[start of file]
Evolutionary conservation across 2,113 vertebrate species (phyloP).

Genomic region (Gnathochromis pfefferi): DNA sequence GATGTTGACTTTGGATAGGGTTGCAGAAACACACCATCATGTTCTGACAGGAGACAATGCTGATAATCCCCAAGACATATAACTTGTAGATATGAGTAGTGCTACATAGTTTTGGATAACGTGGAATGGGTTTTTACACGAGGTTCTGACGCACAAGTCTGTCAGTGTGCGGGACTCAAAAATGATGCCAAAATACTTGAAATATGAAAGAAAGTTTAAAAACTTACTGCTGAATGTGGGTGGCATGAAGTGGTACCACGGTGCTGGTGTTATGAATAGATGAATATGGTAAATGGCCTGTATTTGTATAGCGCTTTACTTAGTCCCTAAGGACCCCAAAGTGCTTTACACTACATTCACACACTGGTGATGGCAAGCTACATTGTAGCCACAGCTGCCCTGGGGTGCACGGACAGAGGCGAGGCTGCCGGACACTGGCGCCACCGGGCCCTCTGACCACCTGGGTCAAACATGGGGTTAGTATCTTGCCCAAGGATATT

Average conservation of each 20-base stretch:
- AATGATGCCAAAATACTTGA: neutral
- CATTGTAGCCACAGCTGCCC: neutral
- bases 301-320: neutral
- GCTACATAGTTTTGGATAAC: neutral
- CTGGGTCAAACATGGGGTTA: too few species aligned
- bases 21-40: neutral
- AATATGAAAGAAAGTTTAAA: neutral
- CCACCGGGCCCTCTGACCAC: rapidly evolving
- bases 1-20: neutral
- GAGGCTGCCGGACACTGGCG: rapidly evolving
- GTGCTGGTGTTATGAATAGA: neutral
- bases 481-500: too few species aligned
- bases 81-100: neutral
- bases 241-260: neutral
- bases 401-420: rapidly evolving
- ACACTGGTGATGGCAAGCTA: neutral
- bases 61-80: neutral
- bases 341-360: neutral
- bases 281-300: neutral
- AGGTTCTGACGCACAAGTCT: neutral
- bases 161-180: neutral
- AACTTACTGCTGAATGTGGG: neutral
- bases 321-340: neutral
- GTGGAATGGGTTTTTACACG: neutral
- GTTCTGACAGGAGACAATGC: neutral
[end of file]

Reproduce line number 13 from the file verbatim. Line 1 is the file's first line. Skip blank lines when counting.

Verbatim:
- GAGGCTGCCGGACACTGGCG: rapidly evolving